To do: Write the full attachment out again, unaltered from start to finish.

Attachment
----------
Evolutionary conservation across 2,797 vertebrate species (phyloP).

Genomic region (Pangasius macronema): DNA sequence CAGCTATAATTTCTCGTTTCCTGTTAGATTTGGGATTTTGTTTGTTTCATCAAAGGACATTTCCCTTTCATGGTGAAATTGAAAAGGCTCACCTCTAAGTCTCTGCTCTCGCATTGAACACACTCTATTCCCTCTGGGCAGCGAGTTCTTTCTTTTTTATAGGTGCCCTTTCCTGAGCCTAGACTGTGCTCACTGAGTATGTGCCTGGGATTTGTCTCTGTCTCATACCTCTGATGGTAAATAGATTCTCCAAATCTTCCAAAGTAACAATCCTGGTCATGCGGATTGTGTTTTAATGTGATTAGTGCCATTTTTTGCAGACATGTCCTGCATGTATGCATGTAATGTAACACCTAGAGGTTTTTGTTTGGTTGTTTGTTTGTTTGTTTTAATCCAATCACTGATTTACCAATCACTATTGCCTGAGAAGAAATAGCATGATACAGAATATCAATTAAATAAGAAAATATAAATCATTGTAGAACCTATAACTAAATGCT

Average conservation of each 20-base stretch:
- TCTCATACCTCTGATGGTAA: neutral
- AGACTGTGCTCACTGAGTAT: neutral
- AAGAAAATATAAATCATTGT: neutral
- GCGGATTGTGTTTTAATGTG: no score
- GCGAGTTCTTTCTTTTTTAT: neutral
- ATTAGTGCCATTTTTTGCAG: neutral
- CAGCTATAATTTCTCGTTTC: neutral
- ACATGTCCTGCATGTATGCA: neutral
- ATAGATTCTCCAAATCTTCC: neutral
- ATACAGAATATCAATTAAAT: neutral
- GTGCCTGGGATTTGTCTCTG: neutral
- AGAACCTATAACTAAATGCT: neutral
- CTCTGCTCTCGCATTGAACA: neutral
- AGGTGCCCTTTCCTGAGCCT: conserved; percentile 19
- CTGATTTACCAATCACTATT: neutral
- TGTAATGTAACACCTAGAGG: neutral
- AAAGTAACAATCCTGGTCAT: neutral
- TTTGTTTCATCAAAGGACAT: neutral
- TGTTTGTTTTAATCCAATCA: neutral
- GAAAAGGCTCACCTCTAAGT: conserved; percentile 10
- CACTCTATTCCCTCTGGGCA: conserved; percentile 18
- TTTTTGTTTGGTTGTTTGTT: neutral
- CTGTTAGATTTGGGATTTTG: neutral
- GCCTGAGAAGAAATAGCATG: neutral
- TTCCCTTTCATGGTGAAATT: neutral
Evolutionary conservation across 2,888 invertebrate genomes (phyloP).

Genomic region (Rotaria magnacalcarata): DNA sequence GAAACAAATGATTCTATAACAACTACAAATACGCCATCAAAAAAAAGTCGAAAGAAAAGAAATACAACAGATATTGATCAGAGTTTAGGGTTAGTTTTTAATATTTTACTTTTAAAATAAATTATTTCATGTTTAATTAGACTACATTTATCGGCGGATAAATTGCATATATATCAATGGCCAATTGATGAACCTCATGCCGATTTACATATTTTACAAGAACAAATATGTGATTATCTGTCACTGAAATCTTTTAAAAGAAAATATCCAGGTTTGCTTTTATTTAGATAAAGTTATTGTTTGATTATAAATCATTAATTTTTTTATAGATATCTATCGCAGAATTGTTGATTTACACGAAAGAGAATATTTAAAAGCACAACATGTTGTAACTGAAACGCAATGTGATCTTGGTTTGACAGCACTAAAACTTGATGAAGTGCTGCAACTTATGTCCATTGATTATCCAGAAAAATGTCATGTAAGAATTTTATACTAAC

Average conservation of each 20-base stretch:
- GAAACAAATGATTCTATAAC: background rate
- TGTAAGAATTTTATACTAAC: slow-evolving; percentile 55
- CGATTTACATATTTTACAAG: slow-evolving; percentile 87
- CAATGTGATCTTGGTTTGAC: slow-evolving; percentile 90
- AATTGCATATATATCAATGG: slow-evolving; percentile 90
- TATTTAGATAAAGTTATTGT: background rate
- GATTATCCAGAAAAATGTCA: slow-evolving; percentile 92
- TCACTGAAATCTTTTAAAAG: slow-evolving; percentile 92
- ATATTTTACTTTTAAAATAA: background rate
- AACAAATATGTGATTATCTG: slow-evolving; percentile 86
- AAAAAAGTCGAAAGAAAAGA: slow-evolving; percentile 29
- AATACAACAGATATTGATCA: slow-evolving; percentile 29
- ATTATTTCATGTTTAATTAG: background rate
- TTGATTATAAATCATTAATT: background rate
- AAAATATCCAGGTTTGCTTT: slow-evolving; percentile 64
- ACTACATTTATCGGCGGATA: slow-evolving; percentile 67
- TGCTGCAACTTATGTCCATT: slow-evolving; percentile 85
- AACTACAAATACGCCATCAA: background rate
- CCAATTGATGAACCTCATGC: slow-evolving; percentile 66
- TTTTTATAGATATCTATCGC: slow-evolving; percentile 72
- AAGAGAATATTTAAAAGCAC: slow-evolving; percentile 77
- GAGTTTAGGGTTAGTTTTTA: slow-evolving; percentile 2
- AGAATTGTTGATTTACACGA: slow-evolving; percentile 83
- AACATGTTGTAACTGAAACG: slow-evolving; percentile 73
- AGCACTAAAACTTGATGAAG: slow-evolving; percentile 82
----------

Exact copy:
Evolutionary conservation across 2,797 vertebrate species (phyloP).

Genomic region (Pangasius macronema): DNA sequence CAGCTATAATTTCTCGTTTCCTGTTAGATTTGGGATTTTGTTTGTTTCATCAAAGGACATTTCCCTTTCATGGTGAAATTGAAAAGGCTCACCTCTAAGTCTCTGCTCTCGCATTGAACACACTCTATTCCCTCTGGGCAGCGAGTTCTTTCTTTTTTATAGGTGCCCTTTCCTGAGCCTAGACTGTGCTCACTGAGTATGTGCCTGGGATTTGTCTCTGTCTCATACCTCTGATGGTAAATAGATTCTCCAAATCTTCCAAAGTAACAATCCTGGTCATGCGGATTGTGTTTTAATGTGATTAGTGCCATTTTTTGCAGACATGTCCTGCATGTATGCATGTAATGTAACACCTAGAGGTTTTTGTTTGGTTGTTTGTTTGTTTGTTTTAATCCAATCACTGATTTACCAATCACTATTGCCTGAGAAGAAATAGCATGATACAGAATATCAATTAAATAAGAAAATATAAATCATTGTAGAACCTATAACTAAATGCT

Average conservation of each 20-base stretch:
- TCTCATACCTCTGATGGTAA: neutral
- AGACTGTGCTCACTGAGTAT: neutral
- AAGAAAATATAAATCATTGT: neutral
- GCGGATTGTGTTTTAATGTG: no score
- GCGAGTTCTTTCTTTTTTAT: neutral
- ATTAGTGCCATTTTTTGCAG: neutral
- CAGCTATAATTTCTCGTTTC: neutral
- ACATGTCCTGCATGTATGCA: neutral
- ATAGATTCTCCAAATCTTCC: neutral
- ATACAGAATATCAATTAAAT: neutral
- GTGCCTGGGATTTGTCTCTG: neutral
- AGAACCTATAACTAAATGCT: neutral
- CTCTGCTCTCGCATTGAACA: neutral
- AGGTGCCCTTTCCTGAGCCT: conserved; percentile 19
- CTGATTTACCAATCACTATT: neutral
- TGTAATGTAACACCTAGAGG: neutral
- AAAGTAACAATCCTGGTCAT: neutral
- TTTGTTTCATCAAAGGACAT: neutral
- TGTTTGTTTTAATCCAATCA: neutral
- GAAAAGGCTCACCTCTAAGT: conserved; percentile 10
- CACTCTATTCCCTCTGGGCA: conserved; percentile 18
- TTTTTGTTTGGTTGTTTGTT: neutral
- CTGTTAGATTTGGGATTTTG: neutral
- GCCTGAGAAGAAATAGCATG: neutral
- TTCCCTTTCATGGTGAAATT: neutral
Evolutionary conservation across 2,888 invertebrate genomes (phyloP).

Genomic region (Rotaria magnacalcarata): DNA sequence GAAACAAATGATTCTATAACAACTACAAATACGCCATCAAAAAAAAGTCGAAAGAAAAGAAATACAACAGATATTGATCAGAGTTTAGGGTTAGTTTTTAATATTTTACTTTTAAAATAAATTATTTCATGTTTAATTAGACTACATTTATCGGCGGATAAATTGCATATATATCAATGGCCAATTGATGAACCTCATGCCGATTTACATATTTTACAAGAACAAATATGTGATTATCTGTCACTGAAATCTTTTAAAAGAAAATATCCAGGTTTGCTTTTATTTAGATAAAGTTATTGTTTGATTATAAATCATTAATTTTTTTATAGATATCTATCGCAGAATTGTTGATTTACACGAAAGAGAATATTTAAAAGCACAACATGTTGTAACTGAAACGCAATGTGATCTTGGTTTGACAGCACTAAAACTTGATGAAGTGCTGCAACTTATGTCCATTGATTATCCAGAAAAATGTCATGTAAGAATTTTATACTAAC

Average conservation of each 20-base stretch:
- GAAACAAATGATTCTATAAC: background rate
- TGTAAGAATTTTATACTAAC: slow-evolving; percentile 55
- CGATTTACATATTTTACAAG: slow-evolving; percentile 87
- CAATGTGATCTTGGTTTGAC: slow-evolving; percentile 90
- AATTGCATATATATCAATGG: slow-evolving; percentile 90
- TATTTAGATAAAGTTATTGT: background rate
- GATTATCCAGAAAAATGTCA: slow-evolving; percentile 92
- TCACTGAAATCTTTTAAAAG: slow-evolving; percentile 92
- ATATTTTACTTTTAAAATAA: background rate
- AACAAATATGTGATTATCTG: slow-evolving; percentile 86
- AAAAAAGTCGAAAGAAAAGA: slow-evolving; percentile 29
- AATACAACAGATATTGATCA: slow-evolving; percentile 29
- ATTATTTCATGTTTAATTAG: background rate
- TTGATTATAAATCATTAATT: background rate
- AAAATATCCAGGTTTGCTTT: slow-evolving; percentile 64
- ACTACATTTATCGGCGGATA: slow-evolving; percentile 67
- TGCTGCAACTTATGTCCATT: slow-evolving; percentile 85
- AACTACAAATACGCCATCAA: background rate
- CCAATTGATGAACCTCATGC: slow-evolving; percentile 66
- TTTTTATAGATATCTATCGC: slow-evolving; percentile 72
- AAGAGAATATTTAAAAGCAC: slow-evolving; percentile 77
- GAGTTTAGGGTTAGTTTTTA: slow-evolving; percentile 2
- AGAATTGTTGATTTACACGA: slow-evolving; percentile 83
- AACATGTTGTAACTGAAACG: slow-evolving; percentile 73
- AGCACTAAAACTTGATGAAG: slow-evolving; percentile 82